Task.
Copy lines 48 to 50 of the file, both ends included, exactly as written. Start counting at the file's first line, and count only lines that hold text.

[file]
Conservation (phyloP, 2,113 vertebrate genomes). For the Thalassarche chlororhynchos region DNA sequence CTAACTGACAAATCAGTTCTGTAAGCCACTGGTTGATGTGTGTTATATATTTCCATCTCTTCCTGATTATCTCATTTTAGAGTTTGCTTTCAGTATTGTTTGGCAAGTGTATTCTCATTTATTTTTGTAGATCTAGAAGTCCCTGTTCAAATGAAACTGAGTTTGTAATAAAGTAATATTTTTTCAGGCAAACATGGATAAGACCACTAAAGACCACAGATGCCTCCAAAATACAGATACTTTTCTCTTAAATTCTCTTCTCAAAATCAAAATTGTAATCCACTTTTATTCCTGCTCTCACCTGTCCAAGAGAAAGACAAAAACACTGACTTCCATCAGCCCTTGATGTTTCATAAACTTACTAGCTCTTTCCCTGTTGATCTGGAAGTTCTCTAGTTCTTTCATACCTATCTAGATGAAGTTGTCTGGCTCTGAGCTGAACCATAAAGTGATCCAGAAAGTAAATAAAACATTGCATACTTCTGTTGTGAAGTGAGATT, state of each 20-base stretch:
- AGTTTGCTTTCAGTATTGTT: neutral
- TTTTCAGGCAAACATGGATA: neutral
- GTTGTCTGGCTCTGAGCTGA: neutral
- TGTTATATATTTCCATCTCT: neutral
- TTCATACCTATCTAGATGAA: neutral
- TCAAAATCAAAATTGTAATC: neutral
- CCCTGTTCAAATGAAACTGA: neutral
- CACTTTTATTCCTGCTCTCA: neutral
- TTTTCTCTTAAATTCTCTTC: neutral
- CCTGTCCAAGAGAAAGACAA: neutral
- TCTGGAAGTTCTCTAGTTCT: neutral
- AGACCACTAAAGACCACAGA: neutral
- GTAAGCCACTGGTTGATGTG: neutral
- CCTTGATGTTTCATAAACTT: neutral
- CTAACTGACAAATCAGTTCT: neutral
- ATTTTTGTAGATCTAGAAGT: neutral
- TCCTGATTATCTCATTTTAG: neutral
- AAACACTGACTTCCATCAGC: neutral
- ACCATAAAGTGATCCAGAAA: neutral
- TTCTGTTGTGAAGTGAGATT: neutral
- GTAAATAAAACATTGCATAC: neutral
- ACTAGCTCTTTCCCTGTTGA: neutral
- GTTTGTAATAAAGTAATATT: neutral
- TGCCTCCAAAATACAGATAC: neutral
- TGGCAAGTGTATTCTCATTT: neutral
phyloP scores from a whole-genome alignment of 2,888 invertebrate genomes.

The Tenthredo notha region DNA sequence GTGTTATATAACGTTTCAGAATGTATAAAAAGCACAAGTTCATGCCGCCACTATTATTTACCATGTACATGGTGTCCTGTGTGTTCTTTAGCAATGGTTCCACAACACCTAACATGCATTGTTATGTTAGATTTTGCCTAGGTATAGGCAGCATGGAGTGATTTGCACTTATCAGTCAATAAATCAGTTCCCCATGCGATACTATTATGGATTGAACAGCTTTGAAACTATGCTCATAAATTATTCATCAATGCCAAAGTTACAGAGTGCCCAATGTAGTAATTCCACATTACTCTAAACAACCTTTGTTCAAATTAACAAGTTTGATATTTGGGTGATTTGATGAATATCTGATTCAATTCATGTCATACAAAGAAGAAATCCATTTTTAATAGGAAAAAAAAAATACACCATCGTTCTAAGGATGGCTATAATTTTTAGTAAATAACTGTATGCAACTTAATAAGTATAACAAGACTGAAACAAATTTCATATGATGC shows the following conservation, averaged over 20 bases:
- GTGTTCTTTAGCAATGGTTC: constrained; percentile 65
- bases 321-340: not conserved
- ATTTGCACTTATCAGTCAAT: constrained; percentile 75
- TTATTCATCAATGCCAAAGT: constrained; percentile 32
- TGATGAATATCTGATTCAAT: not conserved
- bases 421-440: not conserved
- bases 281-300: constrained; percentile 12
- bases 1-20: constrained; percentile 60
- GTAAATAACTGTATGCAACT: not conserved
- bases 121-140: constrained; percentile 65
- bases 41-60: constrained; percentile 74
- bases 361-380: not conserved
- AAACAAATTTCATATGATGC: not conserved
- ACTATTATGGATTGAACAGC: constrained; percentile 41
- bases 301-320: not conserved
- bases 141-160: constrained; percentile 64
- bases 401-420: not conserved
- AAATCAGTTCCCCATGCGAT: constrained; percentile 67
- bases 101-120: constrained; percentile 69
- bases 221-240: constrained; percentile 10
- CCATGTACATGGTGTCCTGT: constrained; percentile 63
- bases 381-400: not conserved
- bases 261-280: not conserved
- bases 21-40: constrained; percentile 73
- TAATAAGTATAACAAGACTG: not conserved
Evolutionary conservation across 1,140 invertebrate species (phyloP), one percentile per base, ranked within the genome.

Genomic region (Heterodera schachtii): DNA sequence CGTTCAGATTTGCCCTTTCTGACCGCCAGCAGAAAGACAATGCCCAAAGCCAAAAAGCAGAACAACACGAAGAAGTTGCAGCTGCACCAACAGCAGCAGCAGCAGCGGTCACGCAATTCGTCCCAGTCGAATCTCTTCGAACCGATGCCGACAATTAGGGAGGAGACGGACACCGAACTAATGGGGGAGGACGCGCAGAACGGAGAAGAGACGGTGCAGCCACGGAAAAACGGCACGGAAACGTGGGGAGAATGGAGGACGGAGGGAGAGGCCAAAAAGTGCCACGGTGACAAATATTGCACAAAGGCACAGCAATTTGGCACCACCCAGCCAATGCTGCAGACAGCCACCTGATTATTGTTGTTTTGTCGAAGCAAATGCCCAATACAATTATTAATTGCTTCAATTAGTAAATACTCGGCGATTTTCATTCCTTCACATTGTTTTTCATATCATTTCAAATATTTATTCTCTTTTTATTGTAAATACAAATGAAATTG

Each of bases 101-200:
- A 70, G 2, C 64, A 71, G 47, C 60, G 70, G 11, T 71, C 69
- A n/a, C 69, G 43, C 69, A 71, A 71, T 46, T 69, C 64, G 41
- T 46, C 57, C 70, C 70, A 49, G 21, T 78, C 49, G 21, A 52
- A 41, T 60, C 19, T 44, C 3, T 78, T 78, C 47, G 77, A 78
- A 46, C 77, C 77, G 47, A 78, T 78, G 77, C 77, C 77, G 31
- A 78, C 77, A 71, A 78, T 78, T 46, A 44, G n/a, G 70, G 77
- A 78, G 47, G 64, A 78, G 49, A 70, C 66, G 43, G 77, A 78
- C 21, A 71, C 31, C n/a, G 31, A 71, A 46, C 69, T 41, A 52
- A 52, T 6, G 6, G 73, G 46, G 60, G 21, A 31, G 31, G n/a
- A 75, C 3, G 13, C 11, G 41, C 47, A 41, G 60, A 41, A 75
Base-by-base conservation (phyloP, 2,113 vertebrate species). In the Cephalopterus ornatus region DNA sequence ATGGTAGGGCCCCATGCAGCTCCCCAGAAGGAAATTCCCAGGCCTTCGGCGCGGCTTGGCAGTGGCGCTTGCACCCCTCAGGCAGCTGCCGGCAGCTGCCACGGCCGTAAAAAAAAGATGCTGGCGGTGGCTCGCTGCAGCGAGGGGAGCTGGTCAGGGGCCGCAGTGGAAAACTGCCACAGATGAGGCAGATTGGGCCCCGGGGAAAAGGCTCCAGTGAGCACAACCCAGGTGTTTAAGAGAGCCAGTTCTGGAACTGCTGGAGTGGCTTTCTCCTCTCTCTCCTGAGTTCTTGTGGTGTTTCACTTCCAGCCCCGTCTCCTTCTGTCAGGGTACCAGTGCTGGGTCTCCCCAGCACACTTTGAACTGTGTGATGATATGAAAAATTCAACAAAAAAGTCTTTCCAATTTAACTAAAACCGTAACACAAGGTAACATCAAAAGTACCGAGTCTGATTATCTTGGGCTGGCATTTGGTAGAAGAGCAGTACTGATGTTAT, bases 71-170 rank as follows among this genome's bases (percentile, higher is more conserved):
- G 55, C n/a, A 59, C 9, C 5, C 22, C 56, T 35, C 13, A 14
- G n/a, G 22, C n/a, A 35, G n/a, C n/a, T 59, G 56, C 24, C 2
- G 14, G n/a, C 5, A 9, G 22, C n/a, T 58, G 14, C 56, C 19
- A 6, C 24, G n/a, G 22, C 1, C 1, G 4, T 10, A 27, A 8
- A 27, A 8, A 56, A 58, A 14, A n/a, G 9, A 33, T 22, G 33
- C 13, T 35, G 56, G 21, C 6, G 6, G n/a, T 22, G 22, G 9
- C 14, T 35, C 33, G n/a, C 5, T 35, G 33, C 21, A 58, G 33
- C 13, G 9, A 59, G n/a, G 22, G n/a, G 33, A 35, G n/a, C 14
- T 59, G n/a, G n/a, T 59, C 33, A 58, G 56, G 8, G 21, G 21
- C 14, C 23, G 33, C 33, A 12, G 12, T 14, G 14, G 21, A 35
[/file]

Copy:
- bases 221-240: constrained; percentile 10
- CCATGTACATGGTGTCCTGT: constrained; percentile 63
- bases 381-400: not conserved